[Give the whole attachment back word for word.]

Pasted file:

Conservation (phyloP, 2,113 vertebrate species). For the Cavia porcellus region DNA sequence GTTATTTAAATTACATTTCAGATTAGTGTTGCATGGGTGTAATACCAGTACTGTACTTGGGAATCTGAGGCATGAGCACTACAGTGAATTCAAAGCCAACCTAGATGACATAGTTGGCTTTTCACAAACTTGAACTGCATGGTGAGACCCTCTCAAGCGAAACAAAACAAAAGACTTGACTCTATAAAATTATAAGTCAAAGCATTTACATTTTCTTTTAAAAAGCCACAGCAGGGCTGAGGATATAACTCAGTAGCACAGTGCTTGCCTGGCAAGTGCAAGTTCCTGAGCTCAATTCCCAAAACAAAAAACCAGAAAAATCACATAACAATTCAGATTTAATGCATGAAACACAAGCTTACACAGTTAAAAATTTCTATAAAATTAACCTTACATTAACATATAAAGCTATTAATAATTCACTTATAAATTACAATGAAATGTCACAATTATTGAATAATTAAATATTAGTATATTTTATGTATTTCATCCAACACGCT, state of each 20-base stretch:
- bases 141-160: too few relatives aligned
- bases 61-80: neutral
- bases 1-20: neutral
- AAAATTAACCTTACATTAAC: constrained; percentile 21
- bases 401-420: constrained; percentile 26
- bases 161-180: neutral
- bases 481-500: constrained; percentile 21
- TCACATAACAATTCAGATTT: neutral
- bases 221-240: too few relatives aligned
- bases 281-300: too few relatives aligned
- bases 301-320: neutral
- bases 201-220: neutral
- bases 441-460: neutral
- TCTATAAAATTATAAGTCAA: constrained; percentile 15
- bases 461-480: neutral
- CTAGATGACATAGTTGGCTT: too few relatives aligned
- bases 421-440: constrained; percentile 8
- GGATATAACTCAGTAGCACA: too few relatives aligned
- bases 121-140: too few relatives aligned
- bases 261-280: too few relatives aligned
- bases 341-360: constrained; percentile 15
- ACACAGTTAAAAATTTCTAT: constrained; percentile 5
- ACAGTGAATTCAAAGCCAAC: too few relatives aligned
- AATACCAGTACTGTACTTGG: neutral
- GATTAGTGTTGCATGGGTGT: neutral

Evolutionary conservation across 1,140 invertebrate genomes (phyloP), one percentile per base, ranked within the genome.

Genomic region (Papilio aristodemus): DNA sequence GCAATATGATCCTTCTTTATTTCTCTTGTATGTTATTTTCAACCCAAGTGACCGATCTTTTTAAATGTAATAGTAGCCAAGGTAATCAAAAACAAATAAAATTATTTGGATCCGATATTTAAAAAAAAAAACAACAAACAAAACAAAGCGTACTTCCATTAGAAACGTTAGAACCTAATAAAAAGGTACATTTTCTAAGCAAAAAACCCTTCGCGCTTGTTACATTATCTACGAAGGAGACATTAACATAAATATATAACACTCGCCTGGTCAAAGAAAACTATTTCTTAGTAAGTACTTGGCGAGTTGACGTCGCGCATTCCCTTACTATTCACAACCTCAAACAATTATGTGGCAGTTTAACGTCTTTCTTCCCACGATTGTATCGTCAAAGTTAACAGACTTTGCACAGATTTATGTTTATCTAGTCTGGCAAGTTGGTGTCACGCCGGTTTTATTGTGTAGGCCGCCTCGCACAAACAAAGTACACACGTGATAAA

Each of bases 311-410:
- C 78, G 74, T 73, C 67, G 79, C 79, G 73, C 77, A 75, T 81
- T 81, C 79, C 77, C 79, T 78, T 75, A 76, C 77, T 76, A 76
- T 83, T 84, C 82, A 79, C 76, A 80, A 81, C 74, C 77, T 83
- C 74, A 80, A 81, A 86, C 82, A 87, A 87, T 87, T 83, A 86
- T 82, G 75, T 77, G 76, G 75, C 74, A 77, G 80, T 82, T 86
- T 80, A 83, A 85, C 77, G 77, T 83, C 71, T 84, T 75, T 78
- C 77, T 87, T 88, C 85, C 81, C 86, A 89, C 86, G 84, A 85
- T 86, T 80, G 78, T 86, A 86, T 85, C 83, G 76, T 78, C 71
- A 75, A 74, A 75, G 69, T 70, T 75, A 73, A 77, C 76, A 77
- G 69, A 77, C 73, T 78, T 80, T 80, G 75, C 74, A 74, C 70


Conservation (phyloP, 2,113 vertebrate species). For the Cavia porcellus region DNA sequence GTTATTTAAATTACATTTCAGATTAGTGTTGCATGGGTGTAATACCAGTACTGTACTTGGGAATCTGAGGCATGAGCACTACAGTGAATTCAAAGCCAACCTAGATGACATAGTTGGCTTTTCACAAACTTGAACTGCATGGTGAGACCCTCTCAAGCGAAACAAAACAAAAGACTTGACTCTATAAAATTATAAGTCAAAGCATTTACATTTTCTTTTAAAAAGCCACAGCAGGGCTGAGGATATAACTCAGTAGCACAGTGCTTGCCTGGCAAGTGCAAGTTCCTGAGCTCAATTCCCAAAACAAAAAACCAGAAAAATCACATAACAATTCAGATTTAATGCATGAAACACAAGCTTACACAGTTAAAAATTTCTATAAAATTAACCTTACATTAACATATAAAGCTATTAATAATTCACTTATAAATTACAATGAAATGTCACAATTATTGAATAATTAAATATTAGTATATTTTATGTATTTCATCCAACACGCT, state of each 20-base stretch:
- bases 141-160: too few relatives aligned
- bases 61-80: neutral
- bases 1-20: neutral
- AAAATTAACCTTACATTAAC: constrained; percentile 21
- bases 401-420: constrained; percentile 26
- bases 161-180: neutral
- bases 481-500: constrained; percentile 21
- TCACATAACAATTCAGATTT: neutral
- bases 221-240: too few relatives aligned
- bases 281-300: too few relatives aligned
- bases 301-320: neutral
- bases 201-220: neutral
- bases 441-460: neutral
- TCTATAAAATTATAAGTCAA: constrained; percentile 15
- bases 461-480: neutral
- CTAGATGACATAGTTGGCTT: too few relatives aligned
- bases 421-440: constrained; percentile 8
- GGATATAACTCAGTAGCACA: too few relatives aligned
- bases 121-140: too few relatives aligned
- bases 261-280: too few relatives aligned
- bases 341-360: constrained; percentile 15
- ACACAGTTAAAAATTTCTAT: constrained; percentile 5
- ACAGTGAATTCAAAGCCAAC: too few relatives aligned
- AATACCAGTACTGTACTTGG: neutral
- GATTAGTGTTGCATGGGTGT: neutral

Evolutionary conservation across 1,140 invertebrate genomes (phyloP), one percentile per base, ranked within the genome.

Genomic region (Papilio aristodemus): DNA sequence GCAATATGATCCTTCTTTATTTCTCTTGTATGTTATTTTCAACCCAAGTGACCGATCTTTTTAAATGTAATAGTAGCCAAGGTAATCAAAAACAAATAAAATTATTTGGATCCGATATTTAAAAAAAAAAACAACAAACAAAACAAAGCGTACTTCCATTAGAAACGTTAGAACCTAATAAAAAGGTACATTTTCTAAGCAAAAAACCCTTCGCGCTTGTTACATTATCTACGAAGGAGACATTAACATAAATATATAACACTCGCCTGGTCAAAGAAAACTATTTCTTAGTAAGTACTTGGCGAGTTGACGTCGCGCATTCCCTTACTATTCACAACCTCAAACAATTATGTGGCAGTTTAACGTCTTTCTTCCCACGATTGTATCGTCAAAGTTAACAGACTTTGCACAGATTTATGTTTATCTAGTCTGGCAAGTTGGTGTCACGCCGGTTTTATTGTGTAGGCCGCCTCGCACAAACAAAGTACACACGTGATAAA

Each of bases 311-410:
- C 78, G 74, T 73, C 67, G 79, C 79, G 73, C 77, A 75, T 81
- T 81, C 79, C 77, C 79, T 78, T 75, A 76, C 77, T 76, A 76
- T 83, T 84, C 82, A 79, C 76, A 80, A 81, C 74, C 77, T 83
- C 74, A 80, A 81, A 86, C 82, A 87, A 87, T 87, T 83, A 86
- T 82, G 75, T 77, G 76, G 75, C 74, A 77, G 80, T 82, T 86
- T 80, A 83, A 85, C 77, G 77, T 83, C 71, T 84, T 75, T 78
- C 77, T 87, T 88, C 85, C 81, C 86, A 89, C 86, G 84, A 85
- T 86, T 80, G 78, T 86, A 86, T 85, C 83, G 76, T 78, C 71
- A 75, A 74, A 75, G 69, T 70, T 75, A 73, A 77, C 76, A 77
- G 69, A 77, C 73, T 78, T 80, T 80, G 75, C 74, A 74, C 70